MARYSVILLE – For the Marysville School District it could be the imperfect storm.
And it’s not going to be a very fun Valentine’s Day for Marysville taxpayers either. The assessor’s office will start mailing out tax bills Feb. 14.
The Snohomish County Assessor’s Office says taxes are going up an average of 32 percent in Marysville. And that doesn’t include school funding measures on the Feb. 11 ballot that won’t be on the tax rolls until next year.
The average taxpayer in Marysville will pay $902.20 more this year, or $3,719.75. If the school building levy passes Feb. 11, the amount would be closer to $4,439.75 starting next year.
That would still be lower than what’s paid by Bothell, Brier, Edmonds, Mill Creek, Mukilteo, Snohomish, Woodway and county residents.
Actually, the increase is not as big as it may seem as the average Marysville taxpayers paid $3,195 in 2018 and $2,817.55 in 2019 as rates went down. The only city in the county with a larger drop was in Arlington.
There are many reasons for the large increase in Marysville.
One is the voter-approved Regional Fire Authority, which wasn’t around last year, but will cost the average taxpayer $488.36 this year. That cost is $1.45 per $1,000 valuation.
Christie Veley of the fire department reminds taxpayers, however, that that is not an all new tax. City residents had been paying for fire service within their city taxes. To offset RFA costs, the city dropped its tax rate 63 cents per $1,000 valuation from $1.78 to $1.15. The average taxpayer will save about $162 in city taxes there.
Also there is the voter-approved school enrichment levy, which has misinformation online on social media. Voters have already approved $2.86 per $1,000 valuation, but last year the state only allowed the district to collect $1.50 per $1,000. This year the state is allowing a collection of $2.50 per $1,000 – up about $380 for the average home.
The only other substantial amount is two state funds for schools, which total about $175 more this year for the average home.
County, EMS, library and county conservation futures are all going up slightly, while school bonds and school capital projects are decreasing.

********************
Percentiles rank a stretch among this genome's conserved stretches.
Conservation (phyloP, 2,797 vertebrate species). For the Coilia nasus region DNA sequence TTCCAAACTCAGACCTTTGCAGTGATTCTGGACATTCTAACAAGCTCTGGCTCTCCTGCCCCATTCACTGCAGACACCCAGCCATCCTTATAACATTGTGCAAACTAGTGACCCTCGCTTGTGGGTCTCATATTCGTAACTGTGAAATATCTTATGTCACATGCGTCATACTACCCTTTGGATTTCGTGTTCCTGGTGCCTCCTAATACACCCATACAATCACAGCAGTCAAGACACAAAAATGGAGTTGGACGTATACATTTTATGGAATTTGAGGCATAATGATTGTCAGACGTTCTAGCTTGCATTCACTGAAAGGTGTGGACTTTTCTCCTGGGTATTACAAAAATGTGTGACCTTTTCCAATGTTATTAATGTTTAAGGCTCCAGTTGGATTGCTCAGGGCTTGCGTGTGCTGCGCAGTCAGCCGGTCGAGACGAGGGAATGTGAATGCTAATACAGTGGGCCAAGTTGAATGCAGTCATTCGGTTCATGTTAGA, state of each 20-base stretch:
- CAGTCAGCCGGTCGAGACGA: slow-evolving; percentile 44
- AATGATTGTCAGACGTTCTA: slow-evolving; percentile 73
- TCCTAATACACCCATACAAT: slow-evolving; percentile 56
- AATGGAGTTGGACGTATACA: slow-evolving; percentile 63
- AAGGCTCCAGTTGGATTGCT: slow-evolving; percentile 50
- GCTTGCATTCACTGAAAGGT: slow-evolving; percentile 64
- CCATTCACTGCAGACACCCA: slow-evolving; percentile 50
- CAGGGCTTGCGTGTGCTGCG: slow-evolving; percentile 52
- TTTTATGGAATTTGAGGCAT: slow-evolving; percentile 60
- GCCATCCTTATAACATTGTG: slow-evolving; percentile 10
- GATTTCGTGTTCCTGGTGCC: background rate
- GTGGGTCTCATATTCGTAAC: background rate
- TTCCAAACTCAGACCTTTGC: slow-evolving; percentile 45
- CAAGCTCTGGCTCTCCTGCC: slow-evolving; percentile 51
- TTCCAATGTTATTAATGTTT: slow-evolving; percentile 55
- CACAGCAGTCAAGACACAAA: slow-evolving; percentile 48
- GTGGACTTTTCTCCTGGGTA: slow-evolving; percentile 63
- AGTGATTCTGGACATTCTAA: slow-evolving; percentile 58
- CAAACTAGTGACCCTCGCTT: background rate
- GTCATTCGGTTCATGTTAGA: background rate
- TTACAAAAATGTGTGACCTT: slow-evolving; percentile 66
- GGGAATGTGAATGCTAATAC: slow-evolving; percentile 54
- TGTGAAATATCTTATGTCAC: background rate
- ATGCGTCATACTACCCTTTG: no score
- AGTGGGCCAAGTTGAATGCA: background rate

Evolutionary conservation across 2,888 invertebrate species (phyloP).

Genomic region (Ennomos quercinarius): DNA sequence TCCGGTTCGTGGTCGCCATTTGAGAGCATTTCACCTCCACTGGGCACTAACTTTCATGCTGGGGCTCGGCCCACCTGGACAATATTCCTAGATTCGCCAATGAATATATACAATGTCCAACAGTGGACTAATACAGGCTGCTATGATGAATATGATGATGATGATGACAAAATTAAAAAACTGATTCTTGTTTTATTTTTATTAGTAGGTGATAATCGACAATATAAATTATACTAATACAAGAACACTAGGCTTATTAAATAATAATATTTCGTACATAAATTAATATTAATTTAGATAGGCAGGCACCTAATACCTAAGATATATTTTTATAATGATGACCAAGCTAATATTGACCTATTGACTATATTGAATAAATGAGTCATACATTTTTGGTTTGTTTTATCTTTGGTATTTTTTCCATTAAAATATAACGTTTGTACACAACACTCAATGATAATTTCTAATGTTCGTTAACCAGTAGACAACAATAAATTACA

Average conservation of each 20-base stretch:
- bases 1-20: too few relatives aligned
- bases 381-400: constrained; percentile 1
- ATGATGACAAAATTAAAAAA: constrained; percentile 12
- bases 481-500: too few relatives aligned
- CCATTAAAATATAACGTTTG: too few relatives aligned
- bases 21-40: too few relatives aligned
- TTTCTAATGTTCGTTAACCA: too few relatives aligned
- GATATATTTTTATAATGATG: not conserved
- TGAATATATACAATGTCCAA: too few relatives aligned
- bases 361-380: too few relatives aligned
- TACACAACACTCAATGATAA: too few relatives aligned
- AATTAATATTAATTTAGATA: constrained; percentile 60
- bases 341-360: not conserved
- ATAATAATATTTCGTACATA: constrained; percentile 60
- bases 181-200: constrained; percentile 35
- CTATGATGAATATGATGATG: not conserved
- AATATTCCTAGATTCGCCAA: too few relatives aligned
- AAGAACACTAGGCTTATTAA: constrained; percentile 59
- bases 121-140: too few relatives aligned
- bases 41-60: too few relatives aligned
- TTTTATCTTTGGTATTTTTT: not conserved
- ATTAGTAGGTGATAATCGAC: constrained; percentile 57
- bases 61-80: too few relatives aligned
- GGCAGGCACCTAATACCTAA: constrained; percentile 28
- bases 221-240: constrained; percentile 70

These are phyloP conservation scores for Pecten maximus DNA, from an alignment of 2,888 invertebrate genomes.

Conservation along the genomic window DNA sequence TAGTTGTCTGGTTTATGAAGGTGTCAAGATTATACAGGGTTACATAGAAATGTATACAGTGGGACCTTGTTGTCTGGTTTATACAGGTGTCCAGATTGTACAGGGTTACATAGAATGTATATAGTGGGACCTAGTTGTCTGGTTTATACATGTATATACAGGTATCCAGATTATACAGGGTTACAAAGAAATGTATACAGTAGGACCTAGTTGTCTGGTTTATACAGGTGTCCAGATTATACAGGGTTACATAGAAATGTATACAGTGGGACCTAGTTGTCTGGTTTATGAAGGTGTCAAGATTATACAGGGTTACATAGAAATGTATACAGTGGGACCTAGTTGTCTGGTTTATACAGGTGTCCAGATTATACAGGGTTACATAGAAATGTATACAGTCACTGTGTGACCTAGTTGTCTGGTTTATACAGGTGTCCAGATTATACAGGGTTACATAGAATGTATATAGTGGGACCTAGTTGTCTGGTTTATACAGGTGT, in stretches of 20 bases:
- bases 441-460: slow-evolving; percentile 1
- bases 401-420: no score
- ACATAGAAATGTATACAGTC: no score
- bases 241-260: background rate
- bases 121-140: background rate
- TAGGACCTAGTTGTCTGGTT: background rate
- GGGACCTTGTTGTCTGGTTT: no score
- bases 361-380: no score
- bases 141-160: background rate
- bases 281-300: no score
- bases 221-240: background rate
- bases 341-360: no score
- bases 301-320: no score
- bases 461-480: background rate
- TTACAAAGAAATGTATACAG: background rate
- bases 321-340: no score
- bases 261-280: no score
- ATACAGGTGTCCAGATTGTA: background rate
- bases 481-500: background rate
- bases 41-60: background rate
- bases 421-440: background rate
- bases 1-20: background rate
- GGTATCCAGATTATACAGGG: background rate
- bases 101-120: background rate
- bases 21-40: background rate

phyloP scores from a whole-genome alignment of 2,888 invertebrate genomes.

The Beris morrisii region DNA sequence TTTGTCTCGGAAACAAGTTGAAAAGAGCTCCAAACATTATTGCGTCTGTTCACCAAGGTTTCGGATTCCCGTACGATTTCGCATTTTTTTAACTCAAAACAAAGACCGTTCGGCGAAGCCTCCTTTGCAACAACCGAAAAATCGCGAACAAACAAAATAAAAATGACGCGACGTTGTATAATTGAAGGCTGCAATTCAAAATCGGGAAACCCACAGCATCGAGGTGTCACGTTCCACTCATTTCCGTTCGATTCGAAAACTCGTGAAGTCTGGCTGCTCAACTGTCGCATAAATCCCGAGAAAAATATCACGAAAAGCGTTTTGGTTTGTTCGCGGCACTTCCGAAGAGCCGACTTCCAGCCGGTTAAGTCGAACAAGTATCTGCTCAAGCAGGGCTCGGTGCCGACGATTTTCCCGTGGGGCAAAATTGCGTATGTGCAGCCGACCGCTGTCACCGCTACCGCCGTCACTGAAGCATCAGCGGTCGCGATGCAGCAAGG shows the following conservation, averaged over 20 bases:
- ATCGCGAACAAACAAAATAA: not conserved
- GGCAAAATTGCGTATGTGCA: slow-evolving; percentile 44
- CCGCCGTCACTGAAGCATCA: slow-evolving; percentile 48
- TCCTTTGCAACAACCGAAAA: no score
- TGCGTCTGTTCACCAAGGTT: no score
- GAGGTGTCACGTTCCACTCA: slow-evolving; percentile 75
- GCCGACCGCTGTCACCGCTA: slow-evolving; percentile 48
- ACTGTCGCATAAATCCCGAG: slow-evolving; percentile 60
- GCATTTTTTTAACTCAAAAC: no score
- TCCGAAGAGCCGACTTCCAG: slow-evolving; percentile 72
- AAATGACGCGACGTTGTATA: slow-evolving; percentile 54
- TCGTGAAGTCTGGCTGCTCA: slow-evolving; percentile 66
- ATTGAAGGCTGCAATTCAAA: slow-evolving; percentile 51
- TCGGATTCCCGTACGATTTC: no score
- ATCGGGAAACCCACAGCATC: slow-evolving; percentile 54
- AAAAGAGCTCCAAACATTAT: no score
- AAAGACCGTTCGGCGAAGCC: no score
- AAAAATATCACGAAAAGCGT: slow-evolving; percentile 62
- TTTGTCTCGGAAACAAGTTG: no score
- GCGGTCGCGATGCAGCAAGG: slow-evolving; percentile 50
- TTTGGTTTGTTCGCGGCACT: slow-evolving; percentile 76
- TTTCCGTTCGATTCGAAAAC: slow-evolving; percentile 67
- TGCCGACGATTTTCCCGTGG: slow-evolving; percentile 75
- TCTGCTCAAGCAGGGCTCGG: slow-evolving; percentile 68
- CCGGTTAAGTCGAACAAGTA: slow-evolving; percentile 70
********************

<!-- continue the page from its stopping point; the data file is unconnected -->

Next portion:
Break in 2018
Another big reason for the increase is taxes were an average of $500 lower last year, compared with 2018. Jason Thompson, superintendent of the Marysville School District, said voters don’t seem to notice sticker shock when taxes go down.
“When they got a break nobody said anything,” he said Monday.
Indeed the numbers show that’s the truth.
In 2018, Marysville taxpayers paid 44 percent of their local taxes to schools, on average. That dropped to 34 percent in 2019. Next year it will be 36 percent.
Those numbers do not include the state portion. But they do show while year to year it may look like taxes are increasing a lot, that does not take into account last year’s big dip.
Taking a look at it another way, taxpayers paid $5.07 per $1,000 valuation in local school taxes in 2018 – totaling $1,400 for the average home. Last year, that cost dropped to $932, or $2.11 per $1,000, as the state took on more of the responsibility. Next year, the cost would be $3.97 per $1,000 – or $1,275.
That’s still less than taxpayers paid two years ago. That’s why district finance director Mike Sullivan said he doesn’t get it now when people are saying, “How can we afford that?”
Still another reason for the increase is property values in Marysville have gone up 9.24 percent. Taxes are figured out on an amount per $1,000 valuation of the home.
Adding to the imperfect storm against the school district is controversy of boundaries that are being discussed publicly now. Thompson said they need to be talked out so a decision can be made hopefully for the school year starting in the fall. Critics also say after the McCleary decision the state is supposed to take on more school funding. That’s true, and it has, but that’s basically been a swap with the average taxpayer paying $135 less locally and $125 more to the state for schools, Sullivan said.
Others are saying Lottery money is supposed to go to schools and asking why the district doesn’t go for grants like the city does?
“I wish we could,” Thompson said of grants.
Such grants are not available to schools, he said, and the Lottery funds can only be used for operations, not building schools.
Thompson said no matter what other issues there are, residents still need to realize “schools need to be replaced.”
The district hopes since the Capital Levy needs just 50 percent plus one approval that it still will pass, despite these obstacles. The levy would replace Liberty and Cascade elementary schools and upgrade security at all 17 schools.
“We’re being honest and transparent,” Thompson said. “We can change the character of the entire community – one school at a time.”
Sullivan added, “We still would be paying less than our surrounding area.”